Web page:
Dan Drezner wonders what foreign policy arguments would be like if they were more like prescription drug ads:

Always spoken in a sotto voce, business-like voice listing the various risks to life, limb and pregnant women if they take the advertised drug. And no matter how much the risks are downplayed, they do tend to vitiate the selling power of the ad.

I’m bringing all of this up because, as both the Obama administration and elements of the Republican Party scramble to articulate some kind of foreign policy doctrine that will appeal to the American public, they only accentuate the positives of their preferred approach. Advocates of a shift in American foreign policy never mention the possible risks associated with their preferred doctrine.

This is a fair point, and one that applies to some degree to all sides in many different kinds of policy debates. It’s true that advocates of any policy change are going to put their preferred course of action in the best possible light, and they are less likely to perceive, much less advertise, the possible drawbacks of doing things their way. If they believed these drawbacks to be very important and likely to happen, they probably wouldn’t be advocates for their policy in the first place. There are also some immediate short-term political advantages for anyone that is willing to sell their preferred policies as cheap, low-risk, and largely free of negative consequences. Cheap, easy, and ready-made “solutions” are initially always superficially appealing, and they can be even more attractive in the face of knotty, complicated conflicts. The built-in bias in favor of action in foreign policy makes this seem even more appealing for supporters of more activist and aggressive policies. That leaves it to their opponents and, in theory, to journalists to point out the flaws that they would prefer to go unnoticed.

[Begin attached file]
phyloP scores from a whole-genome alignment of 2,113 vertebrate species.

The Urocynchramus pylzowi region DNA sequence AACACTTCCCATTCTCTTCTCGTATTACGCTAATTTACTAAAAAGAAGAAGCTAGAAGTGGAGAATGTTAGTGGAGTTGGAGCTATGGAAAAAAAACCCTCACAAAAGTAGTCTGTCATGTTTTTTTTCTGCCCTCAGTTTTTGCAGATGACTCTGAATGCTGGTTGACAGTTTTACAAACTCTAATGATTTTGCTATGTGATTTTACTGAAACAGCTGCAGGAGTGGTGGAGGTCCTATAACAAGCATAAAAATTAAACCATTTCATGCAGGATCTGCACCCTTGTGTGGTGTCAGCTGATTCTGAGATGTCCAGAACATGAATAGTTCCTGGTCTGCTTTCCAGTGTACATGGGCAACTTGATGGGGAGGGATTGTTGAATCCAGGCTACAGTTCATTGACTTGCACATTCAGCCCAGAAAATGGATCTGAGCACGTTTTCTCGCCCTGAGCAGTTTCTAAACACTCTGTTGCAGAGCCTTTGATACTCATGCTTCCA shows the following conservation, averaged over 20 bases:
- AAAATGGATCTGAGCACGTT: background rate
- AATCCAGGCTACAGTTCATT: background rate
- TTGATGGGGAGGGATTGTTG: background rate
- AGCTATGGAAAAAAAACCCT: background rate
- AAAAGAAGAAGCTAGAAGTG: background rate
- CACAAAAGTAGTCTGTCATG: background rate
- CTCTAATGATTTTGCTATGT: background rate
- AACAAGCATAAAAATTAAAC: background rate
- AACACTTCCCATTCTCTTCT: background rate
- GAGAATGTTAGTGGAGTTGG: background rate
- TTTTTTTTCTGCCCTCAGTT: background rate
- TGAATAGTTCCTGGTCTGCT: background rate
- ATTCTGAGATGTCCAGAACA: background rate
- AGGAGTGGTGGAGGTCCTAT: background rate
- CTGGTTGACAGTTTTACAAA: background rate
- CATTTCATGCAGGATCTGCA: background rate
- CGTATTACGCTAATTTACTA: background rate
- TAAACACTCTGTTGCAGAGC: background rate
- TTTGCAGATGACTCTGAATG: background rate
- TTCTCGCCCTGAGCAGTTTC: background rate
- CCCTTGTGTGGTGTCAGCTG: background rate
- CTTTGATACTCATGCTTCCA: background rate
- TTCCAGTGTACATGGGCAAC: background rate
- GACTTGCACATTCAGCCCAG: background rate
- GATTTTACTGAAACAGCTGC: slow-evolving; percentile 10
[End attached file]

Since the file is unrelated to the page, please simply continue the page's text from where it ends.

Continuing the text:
That said, some foreign policy advocates whitewash the possible negative consequences of their preferred policies more than others because there is more for them to whitewash, and some are more likely to make unrealistic promises about what the U.S. can achieve overseas and to misrepresent what it will cost Americans. After all, there is a huge difference between the producers of a generally beneficial medicine that can have some unpleasant side-effects and outright frauds that try to sell people snake oil as if it were the elixir of life. One of the persistent problems with our foreign policy debates is that the people selling the snake oil continue to be sought after as “experts” even when the “elixir” they have been offering has killed and injured hundreds of thousands of people. There are some foreign policy doctrines that would not survive if the “side-effects” of their product were honestly acknowledged, and so they have much more to lose from acknowledging the costs and risks of their approach. Insofar as there are institutions responsible for “regulating” our foreign policy debates, one could say that they are prone to being captured (or at least unduly influenced) by adherents of foreign policy doctrines that should have been discredited by events long ago.